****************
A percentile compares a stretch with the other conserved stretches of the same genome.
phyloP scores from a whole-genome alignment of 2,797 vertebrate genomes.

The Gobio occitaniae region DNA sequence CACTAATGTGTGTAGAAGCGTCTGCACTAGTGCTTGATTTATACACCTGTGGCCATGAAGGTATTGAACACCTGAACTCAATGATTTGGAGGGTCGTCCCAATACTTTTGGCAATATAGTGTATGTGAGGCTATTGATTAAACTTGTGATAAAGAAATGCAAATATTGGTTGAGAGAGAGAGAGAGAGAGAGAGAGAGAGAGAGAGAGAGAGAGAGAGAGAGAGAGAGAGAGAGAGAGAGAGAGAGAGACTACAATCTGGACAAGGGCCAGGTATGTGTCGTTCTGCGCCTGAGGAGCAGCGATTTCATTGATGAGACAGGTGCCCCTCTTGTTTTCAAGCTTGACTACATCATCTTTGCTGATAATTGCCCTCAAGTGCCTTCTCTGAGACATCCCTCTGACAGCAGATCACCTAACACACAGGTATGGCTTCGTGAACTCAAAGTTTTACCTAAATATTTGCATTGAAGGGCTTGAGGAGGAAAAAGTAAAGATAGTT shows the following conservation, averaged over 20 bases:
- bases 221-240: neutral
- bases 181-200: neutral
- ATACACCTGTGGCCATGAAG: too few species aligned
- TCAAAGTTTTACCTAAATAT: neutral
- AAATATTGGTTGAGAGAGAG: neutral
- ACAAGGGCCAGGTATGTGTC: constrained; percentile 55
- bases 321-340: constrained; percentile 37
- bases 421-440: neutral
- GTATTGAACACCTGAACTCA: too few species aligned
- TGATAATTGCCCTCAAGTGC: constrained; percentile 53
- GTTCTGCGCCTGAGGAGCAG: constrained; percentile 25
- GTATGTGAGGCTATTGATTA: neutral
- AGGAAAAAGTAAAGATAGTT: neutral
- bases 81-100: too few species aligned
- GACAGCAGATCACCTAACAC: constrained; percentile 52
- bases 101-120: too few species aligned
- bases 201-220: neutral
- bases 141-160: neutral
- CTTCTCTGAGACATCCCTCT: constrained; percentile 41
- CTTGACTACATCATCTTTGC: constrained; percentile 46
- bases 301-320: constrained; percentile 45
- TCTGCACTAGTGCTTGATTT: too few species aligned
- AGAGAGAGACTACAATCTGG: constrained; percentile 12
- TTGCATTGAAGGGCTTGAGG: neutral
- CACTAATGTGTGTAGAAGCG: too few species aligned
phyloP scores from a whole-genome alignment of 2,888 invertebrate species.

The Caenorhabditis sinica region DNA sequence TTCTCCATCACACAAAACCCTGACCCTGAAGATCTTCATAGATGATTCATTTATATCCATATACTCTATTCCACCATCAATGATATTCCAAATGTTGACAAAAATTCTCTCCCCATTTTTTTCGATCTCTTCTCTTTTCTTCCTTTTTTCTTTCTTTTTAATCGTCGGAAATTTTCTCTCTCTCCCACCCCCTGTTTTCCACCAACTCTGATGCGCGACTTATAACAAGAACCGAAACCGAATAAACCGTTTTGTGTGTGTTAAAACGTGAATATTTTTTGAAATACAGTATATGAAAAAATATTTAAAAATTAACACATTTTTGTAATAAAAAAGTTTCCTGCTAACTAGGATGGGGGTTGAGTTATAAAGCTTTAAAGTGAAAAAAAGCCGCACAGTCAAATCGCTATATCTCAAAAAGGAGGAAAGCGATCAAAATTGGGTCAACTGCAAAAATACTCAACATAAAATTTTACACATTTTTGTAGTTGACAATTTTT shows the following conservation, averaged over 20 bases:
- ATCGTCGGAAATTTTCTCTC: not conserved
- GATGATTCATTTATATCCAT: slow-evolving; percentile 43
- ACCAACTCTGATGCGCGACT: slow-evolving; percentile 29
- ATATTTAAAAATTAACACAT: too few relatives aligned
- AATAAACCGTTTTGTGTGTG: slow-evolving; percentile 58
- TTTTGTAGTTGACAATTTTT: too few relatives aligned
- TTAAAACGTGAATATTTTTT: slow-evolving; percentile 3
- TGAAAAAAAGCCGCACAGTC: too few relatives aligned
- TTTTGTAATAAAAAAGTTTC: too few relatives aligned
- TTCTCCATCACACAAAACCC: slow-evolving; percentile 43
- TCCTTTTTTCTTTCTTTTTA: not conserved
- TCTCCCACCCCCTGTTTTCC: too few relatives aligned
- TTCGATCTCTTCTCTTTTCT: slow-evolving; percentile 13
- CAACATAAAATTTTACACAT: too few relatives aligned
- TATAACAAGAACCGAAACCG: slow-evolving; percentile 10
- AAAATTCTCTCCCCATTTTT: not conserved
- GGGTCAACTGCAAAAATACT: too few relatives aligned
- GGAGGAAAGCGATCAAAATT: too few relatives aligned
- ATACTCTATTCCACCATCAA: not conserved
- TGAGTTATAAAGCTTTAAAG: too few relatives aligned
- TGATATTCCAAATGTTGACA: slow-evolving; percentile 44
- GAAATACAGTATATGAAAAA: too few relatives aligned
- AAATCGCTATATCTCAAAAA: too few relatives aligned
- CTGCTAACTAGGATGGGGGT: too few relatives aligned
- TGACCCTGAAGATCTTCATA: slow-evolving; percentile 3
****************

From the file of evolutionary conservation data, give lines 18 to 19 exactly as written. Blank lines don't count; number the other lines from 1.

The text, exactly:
- GACAGCAGATCACCTAACAC: constrained; percentile 52
- bases 101-120: too few species aligned